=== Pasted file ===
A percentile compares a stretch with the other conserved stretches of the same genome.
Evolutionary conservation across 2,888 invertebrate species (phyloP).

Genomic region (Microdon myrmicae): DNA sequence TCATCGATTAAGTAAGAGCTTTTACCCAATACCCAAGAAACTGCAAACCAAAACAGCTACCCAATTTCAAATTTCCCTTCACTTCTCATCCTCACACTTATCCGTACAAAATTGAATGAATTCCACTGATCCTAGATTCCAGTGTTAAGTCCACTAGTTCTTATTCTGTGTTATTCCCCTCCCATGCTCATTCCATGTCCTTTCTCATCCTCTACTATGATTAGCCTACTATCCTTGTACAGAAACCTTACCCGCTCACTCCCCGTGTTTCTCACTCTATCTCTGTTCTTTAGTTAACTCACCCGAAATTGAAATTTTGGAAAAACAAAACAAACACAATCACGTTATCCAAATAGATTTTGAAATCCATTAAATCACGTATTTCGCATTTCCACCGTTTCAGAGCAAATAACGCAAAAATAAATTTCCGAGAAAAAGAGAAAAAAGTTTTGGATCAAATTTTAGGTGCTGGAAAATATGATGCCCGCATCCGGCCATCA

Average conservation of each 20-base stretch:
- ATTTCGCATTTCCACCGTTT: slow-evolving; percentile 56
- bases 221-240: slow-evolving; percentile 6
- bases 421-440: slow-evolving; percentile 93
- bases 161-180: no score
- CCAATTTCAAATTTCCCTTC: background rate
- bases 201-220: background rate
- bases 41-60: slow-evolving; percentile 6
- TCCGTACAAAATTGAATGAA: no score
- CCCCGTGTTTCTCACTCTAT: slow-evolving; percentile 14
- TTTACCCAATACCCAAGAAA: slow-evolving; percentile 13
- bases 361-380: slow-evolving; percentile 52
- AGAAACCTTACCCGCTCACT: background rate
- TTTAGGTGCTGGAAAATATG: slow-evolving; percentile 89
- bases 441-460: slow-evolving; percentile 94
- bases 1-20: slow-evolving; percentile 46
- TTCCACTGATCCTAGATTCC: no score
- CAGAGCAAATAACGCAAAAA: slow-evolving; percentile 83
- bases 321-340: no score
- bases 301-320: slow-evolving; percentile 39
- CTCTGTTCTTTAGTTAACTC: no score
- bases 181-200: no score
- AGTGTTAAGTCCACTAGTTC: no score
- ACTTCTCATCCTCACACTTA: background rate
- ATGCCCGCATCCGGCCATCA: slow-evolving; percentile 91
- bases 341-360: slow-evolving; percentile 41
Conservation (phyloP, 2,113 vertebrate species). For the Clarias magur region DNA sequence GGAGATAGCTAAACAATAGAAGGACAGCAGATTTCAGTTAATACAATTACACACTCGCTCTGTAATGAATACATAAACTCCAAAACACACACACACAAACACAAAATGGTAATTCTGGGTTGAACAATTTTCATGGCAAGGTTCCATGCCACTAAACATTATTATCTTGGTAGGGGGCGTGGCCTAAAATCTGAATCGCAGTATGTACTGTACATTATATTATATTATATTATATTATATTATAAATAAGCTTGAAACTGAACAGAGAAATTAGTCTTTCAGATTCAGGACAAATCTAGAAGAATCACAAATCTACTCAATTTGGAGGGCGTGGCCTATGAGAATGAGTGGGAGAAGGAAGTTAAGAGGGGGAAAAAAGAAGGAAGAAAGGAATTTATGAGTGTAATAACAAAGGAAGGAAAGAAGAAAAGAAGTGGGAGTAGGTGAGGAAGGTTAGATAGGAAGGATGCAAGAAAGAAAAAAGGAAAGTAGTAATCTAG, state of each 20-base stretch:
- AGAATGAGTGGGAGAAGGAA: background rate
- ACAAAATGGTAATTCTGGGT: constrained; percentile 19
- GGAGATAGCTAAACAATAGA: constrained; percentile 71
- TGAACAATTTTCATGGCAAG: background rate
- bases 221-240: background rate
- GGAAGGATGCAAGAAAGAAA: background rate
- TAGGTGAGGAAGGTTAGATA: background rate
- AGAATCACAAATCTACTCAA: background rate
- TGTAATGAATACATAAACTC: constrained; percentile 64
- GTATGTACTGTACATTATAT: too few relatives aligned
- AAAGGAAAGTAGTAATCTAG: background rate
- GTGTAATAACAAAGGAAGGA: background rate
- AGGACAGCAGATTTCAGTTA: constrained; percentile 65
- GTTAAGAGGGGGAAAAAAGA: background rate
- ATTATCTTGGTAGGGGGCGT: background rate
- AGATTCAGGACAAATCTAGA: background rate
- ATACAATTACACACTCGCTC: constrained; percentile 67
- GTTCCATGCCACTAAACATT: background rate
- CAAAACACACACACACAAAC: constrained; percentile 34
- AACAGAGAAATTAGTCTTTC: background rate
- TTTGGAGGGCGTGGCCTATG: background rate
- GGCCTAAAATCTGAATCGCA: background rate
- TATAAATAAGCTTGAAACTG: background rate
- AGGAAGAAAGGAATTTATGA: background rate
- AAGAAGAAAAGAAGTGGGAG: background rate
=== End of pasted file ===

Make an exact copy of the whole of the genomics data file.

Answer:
A percentile compares a stretch with the other conserved stretches of the same genome.
Evolutionary conservation across 2,888 invertebrate species (phyloP).

Genomic region (Microdon myrmicae): DNA sequence TCATCGATTAAGTAAGAGCTTTTACCCAATACCCAAGAAACTGCAAACCAAAACAGCTACCCAATTTCAAATTTCCCTTCACTTCTCATCCTCACACTTATCCGTACAAAATTGAATGAATTCCACTGATCCTAGATTCCAGTGTTAAGTCCACTAGTTCTTATTCTGTGTTATTCCCCTCCCATGCTCATTCCATGTCCTTTCTCATCCTCTACTATGATTAGCCTACTATCCTTGTACAGAAACCTTACCCGCTCACTCCCCGTGTTTCTCACTCTATCTCTGTTCTTTAGTTAACTCACCCGAAATTGAAATTTTGGAAAAACAAAACAAACACAATCACGTTATCCAAATAGATTTTGAAATCCATTAAATCACGTATTTCGCATTTCCACCGTTTCAGAGCAAATAACGCAAAAATAAATTTCCGAGAAAAAGAGAAAAAAGTTTTGGATCAAATTTTAGGTGCTGGAAAATATGATGCCCGCATCCGGCCATCA

Average conservation of each 20-base stretch:
- ATTTCGCATTTCCACCGTTT: slow-evolving; percentile 56
- bases 221-240: slow-evolving; percentile 6
- bases 421-440: slow-evolving; percentile 93
- bases 161-180: no score
- CCAATTTCAAATTTCCCTTC: background rate
- bases 201-220: background rate
- bases 41-60: slow-evolving; percentile 6
- TCCGTACAAAATTGAATGAA: no score
- CCCCGTGTTTCTCACTCTAT: slow-evolving; percentile 14
- TTTACCCAATACCCAAGAAA: slow-evolving; percentile 13
- bases 361-380: slow-evolving; percentile 52
- AGAAACCTTACCCGCTCACT: background rate
- TTTAGGTGCTGGAAAATATG: slow-evolving; percentile 89
- bases 441-460: slow-evolving; percentile 94
- bases 1-20: slow-evolving; percentile 46
- TTCCACTGATCCTAGATTCC: no score
- CAGAGCAAATAACGCAAAAA: slow-evolving; percentile 83
- bases 321-340: no score
- bases 301-320: slow-evolving; percentile 39
- CTCTGTTCTTTAGTTAACTC: no score
- bases 181-200: no score
- AGTGTTAAGTCCACTAGTTC: no score
- ACTTCTCATCCTCACACTTA: background rate
- ATGCCCGCATCCGGCCATCA: slow-evolving; percentile 91
- bases 341-360: slow-evolving; percentile 41
Conservation (phyloP, 2,113 vertebrate species). For the Clarias magur region DNA sequence GGAGATAGCTAAACAATAGAAGGACAGCAGATTTCAGTTAATACAATTACACACTCGCTCTGTAATGAATACATAAACTCCAAAACACACACACACAAACACAAAATGGTAATTCTGGGTTGAACAATTTTCATGGCAAGGTTCCATGCCACTAAACATTATTATCTTGGTAGGGGGCGTGGCCTAAAATCTGAATCGCAGTATGTACTGTACATTATATTATATTATATTATATTATATTATAAATAAGCTTGAAACTGAACAGAGAAATTAGTCTTTCAGATTCAGGACAAATCTAGAAGAATCACAAATCTACTCAATTTGGAGGGCGTGGCCTATGAGAATGAGTGGGAGAAGGAAGTTAAGAGGGGGAAAAAAGAAGGAAGAAAGGAATTTATGAGTGTAATAACAAAGGAAGGAAAGAAGAAAAGAAGTGGGAGTAGGTGAGGAAGGTTAGATAGGAAGGATGCAAGAAAGAAAAAAGGAAAGTAGTAATCTAG, state of each 20-base stretch:
- AGAATGAGTGGGAGAAGGAA: background rate
- ACAAAATGGTAATTCTGGGT: constrained; percentile 19
- GGAGATAGCTAAACAATAGA: constrained; percentile 71
- TGAACAATTTTCATGGCAAG: background rate
- bases 221-240: background rate
- GGAAGGATGCAAGAAAGAAA: background rate
- TAGGTGAGGAAGGTTAGATA: background rate
- AGAATCACAAATCTACTCAA: background rate
- TGTAATGAATACATAAACTC: constrained; percentile 64
- GTATGTACTGTACATTATAT: too few relatives aligned
- AAAGGAAAGTAGTAATCTAG: background rate
- GTGTAATAACAAAGGAAGGA: background rate
- AGGACAGCAGATTTCAGTTA: constrained; percentile 65
- GTTAAGAGGGGGAAAAAAGA: background rate
- ATTATCTTGGTAGGGGGCGT: background rate
- AGATTCAGGACAAATCTAGA: background rate
- ATACAATTACACACTCGCTC: constrained; percentile 67
- GTTCCATGCCACTAAACATT: background rate
- CAAAACACACACACACAAAC: constrained; percentile 34
- AACAGAGAAATTAGTCTTTC: background rate
- TTTGGAGGGCGTGGCCTATG: background rate
- GGCCTAAAATCTGAATCGCA: background rate
- TATAAATAAGCTTGAAACTG: background rate
- AGGAAGAAAGGAATTTATGA: background rate
- AAGAAGAAAAGAAGTGGGAG: background rate